Kansas Builds Memorial to DUI Victims. Help Them Do More.
The first Kansas memorial to DUI victims was unveiled recently in Ellsworth County. It’s a sign with the words “Lost to DUI” and the names of two high school sweethearts, Kyle Thornburg and Kylie Jobe. They were returning from a ski trip in 2011 when they were hit head-on by a drunk driver and killed.
The names and ages of the victims are on the sign, a reminder that drunk driving is a scourge that interrupts and steals the lives of real people.
The sign is a direct result of the Kyle Thornburg and Kylie Jobe Believe Act, which went into effect in July of 2016. Under that law, family members of a person lost due to DUI may request a memorial marker.
The law intends to make the effects of drunk driving real to everyone on the roads of the state. Too often DUI deaths are related in the form of statistics, numbers which, while disturbing, do not have a life of their own. It’s tragically apparent that Kyle and Kylie did have a life of their own, and deserved to see it through to old age. Thanks to the decision of someone to drink and drive, it never happened. The signs will serve as a constant reminder of the consequences of that bad decision.
Another Memorial to Consider
There is another memorial that anyone concerned about DUI should be aware of: laws that keep drunk drivers off the road. They include laws which restrict alcohol availability, promote sobriety courts as an alternative to prison, and increase alternative transportation. Road safety advocates have produced research which shows that the laws work.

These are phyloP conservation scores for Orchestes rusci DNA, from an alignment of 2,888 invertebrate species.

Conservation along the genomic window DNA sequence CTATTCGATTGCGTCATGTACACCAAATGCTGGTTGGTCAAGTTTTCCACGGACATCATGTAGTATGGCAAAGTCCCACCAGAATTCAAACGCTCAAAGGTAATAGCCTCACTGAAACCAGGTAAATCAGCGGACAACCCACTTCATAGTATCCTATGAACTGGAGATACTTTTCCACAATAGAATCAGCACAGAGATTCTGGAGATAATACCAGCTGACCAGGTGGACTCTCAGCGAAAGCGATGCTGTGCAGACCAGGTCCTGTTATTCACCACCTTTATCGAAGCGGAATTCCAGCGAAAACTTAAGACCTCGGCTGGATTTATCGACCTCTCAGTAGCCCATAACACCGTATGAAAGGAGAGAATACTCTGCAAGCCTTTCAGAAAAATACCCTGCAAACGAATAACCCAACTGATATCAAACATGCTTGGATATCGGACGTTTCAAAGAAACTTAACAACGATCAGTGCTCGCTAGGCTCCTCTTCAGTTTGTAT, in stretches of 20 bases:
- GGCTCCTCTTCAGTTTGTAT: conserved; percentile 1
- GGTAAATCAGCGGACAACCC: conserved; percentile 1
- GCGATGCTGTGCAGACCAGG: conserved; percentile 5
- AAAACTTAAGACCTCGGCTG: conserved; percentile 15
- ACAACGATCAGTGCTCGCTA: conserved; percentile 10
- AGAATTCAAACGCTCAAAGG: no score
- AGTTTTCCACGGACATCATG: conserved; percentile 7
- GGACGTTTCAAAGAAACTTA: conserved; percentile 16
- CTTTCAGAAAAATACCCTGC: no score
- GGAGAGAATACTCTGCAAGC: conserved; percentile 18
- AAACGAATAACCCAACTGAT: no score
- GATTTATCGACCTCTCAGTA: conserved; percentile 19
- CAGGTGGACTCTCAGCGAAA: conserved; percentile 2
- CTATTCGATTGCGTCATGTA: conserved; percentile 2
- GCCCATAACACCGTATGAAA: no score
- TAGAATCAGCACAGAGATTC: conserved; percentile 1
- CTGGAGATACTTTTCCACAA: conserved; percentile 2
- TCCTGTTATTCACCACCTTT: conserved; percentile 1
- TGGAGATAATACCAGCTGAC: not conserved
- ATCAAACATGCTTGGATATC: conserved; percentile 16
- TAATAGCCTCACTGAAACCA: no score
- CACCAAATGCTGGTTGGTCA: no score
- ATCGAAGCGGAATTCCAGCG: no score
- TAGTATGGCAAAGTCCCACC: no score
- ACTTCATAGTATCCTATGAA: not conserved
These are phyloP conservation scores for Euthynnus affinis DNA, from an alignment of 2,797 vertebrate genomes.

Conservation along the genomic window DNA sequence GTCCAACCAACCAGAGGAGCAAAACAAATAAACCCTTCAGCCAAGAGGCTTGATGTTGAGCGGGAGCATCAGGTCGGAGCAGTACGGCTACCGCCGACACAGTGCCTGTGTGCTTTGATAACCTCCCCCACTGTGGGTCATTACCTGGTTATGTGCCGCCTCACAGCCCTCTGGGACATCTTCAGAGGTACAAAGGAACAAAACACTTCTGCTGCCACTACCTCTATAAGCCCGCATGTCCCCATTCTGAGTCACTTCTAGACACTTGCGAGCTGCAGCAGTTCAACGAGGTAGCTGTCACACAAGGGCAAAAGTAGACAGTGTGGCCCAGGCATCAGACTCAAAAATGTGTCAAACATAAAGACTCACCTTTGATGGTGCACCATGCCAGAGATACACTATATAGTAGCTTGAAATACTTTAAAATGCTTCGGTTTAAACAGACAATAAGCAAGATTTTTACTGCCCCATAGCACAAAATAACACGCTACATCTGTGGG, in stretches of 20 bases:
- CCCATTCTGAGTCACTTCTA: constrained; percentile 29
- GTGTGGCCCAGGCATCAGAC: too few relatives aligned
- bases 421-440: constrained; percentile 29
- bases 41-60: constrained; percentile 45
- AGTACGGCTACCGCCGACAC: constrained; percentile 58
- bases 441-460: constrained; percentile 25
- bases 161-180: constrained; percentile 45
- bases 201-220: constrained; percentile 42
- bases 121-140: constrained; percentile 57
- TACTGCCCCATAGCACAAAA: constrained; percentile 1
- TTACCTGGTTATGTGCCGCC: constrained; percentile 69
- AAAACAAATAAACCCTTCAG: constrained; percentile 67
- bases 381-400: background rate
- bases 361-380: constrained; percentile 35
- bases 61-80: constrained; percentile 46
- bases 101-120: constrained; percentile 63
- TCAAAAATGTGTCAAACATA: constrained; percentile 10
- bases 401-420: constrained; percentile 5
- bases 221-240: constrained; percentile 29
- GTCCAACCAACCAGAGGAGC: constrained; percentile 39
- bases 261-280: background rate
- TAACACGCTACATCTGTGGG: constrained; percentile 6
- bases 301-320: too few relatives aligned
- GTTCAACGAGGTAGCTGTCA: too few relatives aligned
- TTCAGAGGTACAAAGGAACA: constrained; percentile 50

Ignition interlock laws are a vital measure that must be in the mix too. An ignition interlock, or car breathalyzer, prevents a vehicle from starting if the driver has been drinking. Kansas mandates ignition interlocks for all offenders, which is an excellent start.
Kansas could improve its road safety by making ignition interlocks available to all first offenders upon arrest, instead of just after conviction. That’s a measure that is shown to reduce the number of alcohol-related collisions and DUI victims. The state could also enact compliance-based removal: the device would only be removed after the offender was able to pass a certain number of months without a failed breath test.
The state of Kansas, and the people who pressed for the Kyle Thornburg and Kylie Jobe Believe Act, should be commended for helping to make more people on the road aware of the devastation that drunk driving wreaks on families, friends and society. We hope that legislators take the message on those signs to heart, and strengthen the laws that might someday make those signs unnecessary.